Soon We Will Be Gone. Destruction is the inevitable fate of most existent things. What we create today will remain only in part. Through the holes created by degradation, new narratives and mystery arise.
One of three parts, "tear-blocks" explore the idea of weathering and erosion.
A tear block is a stack of 40 sheets of 8 x 5 inch paper glued together and mounted onto a card base. The pages are printed with ancient poetry, abandoned family photos, postcards, and written narratives based on the photographs. This content can only be viewed by tearing pages randomly from the block.
The blocks are placed in public places where people are able, and willing to interact with them. The general public become active agents of random change and as the pages are torn from the printed block, the text and images form a collage of new associations. The tear block form is inspired by the passive collage of subway advertisements as they are torn off and replaced.
The website soonwewillbegone.com documented the destruction of each tear block over the course of November, including a “control group” tear block that I destroyed myself (below).
I produced an edition of five tear blocks. They contain 33 photos and postcards that have been separated from their owners, my own fictional "memories" accompanying the images, and excerpts from ancient texts: Instructions of Shuruppak 2600 BC, Legend of Etana 1900 BC, Anitta Text 1750 BC, Amarna Letters 1400 BC, Kurigalzu’s Statue Inscription 1400 BC, Sappho 600 BC, and Heraclitus 500 BC. The most fragmented portions of these texts were used, and paired with the images and narratives. The entire document before gluing is viewable below.
To create the tear block, I first placed the images in meaningful sequence, then digitally composed the pages with the accompanying narratives and ancient writing. With a prototype, I tested the patterns of glue and consequently tearing that were most attractive. Then, with the final design printed and trimmed, I glued each page together with PVA glue, mounted the stack to bases and installed them in public with adhesive velcro.
Above: sequencing the abandoned photographs; assembling with PVA glue; scoping out installation locations; and an example of subway "weathering" that inspired the project.
Below are the intact pages of the tear block.
I began with the idea of destruction, specifically the activities of ISIS destroying World Heritage Sites. Disheartened by the general state of the world, I wanted to see if there could be some positive response towards destruction to undermine acts of cultural cleansing.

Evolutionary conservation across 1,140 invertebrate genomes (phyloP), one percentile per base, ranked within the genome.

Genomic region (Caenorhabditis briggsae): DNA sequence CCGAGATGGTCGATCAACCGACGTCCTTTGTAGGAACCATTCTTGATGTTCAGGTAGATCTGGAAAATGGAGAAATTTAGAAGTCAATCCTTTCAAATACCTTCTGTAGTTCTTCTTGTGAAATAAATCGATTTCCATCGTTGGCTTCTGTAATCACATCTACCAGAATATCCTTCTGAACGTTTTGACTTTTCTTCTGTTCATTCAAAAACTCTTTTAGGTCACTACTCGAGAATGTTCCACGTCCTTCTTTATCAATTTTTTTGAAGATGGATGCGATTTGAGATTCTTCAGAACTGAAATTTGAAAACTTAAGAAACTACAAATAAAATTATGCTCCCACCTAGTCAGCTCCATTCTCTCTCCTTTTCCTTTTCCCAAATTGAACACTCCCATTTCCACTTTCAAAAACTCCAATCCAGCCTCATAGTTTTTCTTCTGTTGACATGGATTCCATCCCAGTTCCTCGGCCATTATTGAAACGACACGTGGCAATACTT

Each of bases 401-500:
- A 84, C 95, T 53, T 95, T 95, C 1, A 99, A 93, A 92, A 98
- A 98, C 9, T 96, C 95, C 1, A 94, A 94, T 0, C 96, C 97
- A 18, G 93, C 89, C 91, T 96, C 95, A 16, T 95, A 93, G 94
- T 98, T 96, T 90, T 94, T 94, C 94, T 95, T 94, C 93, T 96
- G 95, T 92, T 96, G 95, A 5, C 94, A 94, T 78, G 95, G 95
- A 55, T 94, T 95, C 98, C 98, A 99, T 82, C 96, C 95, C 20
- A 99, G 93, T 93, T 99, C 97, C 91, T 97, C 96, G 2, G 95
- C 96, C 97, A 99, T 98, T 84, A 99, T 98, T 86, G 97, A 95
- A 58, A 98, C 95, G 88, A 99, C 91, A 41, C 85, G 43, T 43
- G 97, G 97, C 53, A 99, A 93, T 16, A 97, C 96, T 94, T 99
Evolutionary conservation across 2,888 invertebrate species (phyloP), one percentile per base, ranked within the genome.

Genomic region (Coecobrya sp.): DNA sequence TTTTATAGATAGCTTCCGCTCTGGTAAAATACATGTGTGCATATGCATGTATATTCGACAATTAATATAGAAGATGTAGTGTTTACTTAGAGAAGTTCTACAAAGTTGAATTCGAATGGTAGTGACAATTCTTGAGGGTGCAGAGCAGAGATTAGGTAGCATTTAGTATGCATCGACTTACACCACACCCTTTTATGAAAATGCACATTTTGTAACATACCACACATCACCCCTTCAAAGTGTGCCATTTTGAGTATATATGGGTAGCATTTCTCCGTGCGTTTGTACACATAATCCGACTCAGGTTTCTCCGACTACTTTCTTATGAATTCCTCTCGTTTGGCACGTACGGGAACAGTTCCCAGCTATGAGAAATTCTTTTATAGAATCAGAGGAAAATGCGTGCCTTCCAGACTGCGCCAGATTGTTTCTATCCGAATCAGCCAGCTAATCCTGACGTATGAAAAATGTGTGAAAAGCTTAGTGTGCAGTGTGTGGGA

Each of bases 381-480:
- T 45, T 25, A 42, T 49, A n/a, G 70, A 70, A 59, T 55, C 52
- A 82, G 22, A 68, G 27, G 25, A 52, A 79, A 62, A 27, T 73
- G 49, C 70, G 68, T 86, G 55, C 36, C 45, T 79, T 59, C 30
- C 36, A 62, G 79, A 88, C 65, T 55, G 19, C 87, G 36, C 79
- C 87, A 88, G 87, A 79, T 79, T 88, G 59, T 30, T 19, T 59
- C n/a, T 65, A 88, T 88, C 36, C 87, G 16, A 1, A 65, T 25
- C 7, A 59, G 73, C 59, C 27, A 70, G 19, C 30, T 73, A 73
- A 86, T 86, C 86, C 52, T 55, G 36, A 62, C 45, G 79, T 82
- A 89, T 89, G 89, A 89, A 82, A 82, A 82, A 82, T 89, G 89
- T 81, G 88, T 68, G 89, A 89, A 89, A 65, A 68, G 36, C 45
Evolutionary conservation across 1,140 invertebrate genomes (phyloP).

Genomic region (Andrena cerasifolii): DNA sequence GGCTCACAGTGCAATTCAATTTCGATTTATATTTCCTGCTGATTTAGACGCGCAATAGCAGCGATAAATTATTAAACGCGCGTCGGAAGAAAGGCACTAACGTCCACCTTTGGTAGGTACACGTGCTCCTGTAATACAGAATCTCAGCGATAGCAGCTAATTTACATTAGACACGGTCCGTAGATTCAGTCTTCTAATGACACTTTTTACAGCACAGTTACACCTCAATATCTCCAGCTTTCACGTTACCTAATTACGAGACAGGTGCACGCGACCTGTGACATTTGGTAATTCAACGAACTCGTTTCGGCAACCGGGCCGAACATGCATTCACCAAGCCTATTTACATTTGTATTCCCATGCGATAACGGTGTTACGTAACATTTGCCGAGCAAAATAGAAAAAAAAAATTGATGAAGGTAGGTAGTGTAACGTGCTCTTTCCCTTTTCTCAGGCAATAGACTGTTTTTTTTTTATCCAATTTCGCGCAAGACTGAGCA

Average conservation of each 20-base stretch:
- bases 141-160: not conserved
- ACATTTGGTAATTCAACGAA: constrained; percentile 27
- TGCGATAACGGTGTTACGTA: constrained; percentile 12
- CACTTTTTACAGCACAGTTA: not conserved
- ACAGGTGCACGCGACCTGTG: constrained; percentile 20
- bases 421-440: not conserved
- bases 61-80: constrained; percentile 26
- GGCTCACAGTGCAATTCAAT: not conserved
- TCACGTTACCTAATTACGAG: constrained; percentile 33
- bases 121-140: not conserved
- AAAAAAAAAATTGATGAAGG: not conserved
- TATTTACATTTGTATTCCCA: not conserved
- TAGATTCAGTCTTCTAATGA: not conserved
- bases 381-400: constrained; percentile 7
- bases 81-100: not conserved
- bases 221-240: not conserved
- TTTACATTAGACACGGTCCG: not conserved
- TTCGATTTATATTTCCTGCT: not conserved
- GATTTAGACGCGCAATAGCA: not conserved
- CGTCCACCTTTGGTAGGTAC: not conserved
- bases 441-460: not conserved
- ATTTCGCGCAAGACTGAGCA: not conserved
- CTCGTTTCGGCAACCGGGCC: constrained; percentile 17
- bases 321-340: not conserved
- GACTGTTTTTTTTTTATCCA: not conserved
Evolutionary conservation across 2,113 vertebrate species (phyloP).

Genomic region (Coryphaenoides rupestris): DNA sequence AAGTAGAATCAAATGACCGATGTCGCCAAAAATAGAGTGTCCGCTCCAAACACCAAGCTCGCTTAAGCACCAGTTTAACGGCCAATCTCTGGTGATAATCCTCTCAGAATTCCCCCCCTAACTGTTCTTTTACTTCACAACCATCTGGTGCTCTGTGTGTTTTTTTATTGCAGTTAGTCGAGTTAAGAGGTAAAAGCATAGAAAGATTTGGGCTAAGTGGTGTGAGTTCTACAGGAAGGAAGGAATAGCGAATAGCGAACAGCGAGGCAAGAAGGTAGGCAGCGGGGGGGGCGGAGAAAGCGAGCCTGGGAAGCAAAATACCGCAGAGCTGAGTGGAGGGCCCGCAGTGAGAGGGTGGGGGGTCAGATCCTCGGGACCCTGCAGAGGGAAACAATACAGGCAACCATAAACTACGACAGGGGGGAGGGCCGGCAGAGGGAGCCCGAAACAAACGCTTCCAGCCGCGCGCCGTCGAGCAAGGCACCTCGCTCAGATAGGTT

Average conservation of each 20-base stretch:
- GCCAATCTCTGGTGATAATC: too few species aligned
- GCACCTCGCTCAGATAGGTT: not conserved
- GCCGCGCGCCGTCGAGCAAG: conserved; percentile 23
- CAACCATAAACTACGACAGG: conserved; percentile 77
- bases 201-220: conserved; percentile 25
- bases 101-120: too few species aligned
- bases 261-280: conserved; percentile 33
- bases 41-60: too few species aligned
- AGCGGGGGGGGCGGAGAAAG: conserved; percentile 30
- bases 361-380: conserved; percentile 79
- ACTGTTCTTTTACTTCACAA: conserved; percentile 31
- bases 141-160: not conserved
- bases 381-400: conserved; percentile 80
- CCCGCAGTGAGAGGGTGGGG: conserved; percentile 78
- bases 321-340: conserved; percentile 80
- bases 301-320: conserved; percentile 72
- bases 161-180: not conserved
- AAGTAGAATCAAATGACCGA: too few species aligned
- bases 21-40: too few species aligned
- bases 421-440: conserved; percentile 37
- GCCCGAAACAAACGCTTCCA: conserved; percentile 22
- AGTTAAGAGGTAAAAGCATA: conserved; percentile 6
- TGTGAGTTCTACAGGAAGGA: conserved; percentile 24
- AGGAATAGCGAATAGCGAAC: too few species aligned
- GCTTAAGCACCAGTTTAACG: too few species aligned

Destruction of all scales is innate to human experience, from forgetting details of the day, to losing physical property, to death, to war, to natural disaster. I began to explore human and natural disaster throughout history as a way to understand current conflicts. However placing current events in a long history of destruction only made the situation seem more dark and futile.
I then researched artists that use destruction. For Jean Tinguely’s Homage to New York, a self- destructing kinetic sculpture, “Utter destruction is necessary because [it] is grandiose, spectacular.” The level of destruction testifies to its magnificent existence.
This applies to ISIS destroying cultural heritage — they affirm the value of an artifact by choosing to publicly destroy it — but the likening to Tinguely’s work ends there.
For humans, a grand death does not correspond to a grand life, and when things or people are destroyed against their will, as they almost always are, it is not something to celebrate.
From looking at Tinguely and the work of other artists (Alexander Gutke “The White Light of the Void”, Ariel Schlesinger “Bubble Machine”, Kris Martin “100 years” and “For Whom...”) I became interested in how material corresponds to the idea of destruction.
I turned to the idea of individual memory and forgetting as a kind of destruction. The themes of interest to me were memory, individuality, the inevitability of destruction, natural deterioration, and finding something positive in the midst of these things. This lead to my final proposal:
Destruction is the inevitable fate of most existent things. What we create today will remain only in part. Through the holes created by degradation, new narratives and mystery arise.
Soon We Will Be Gone is a three part exploration of this idea.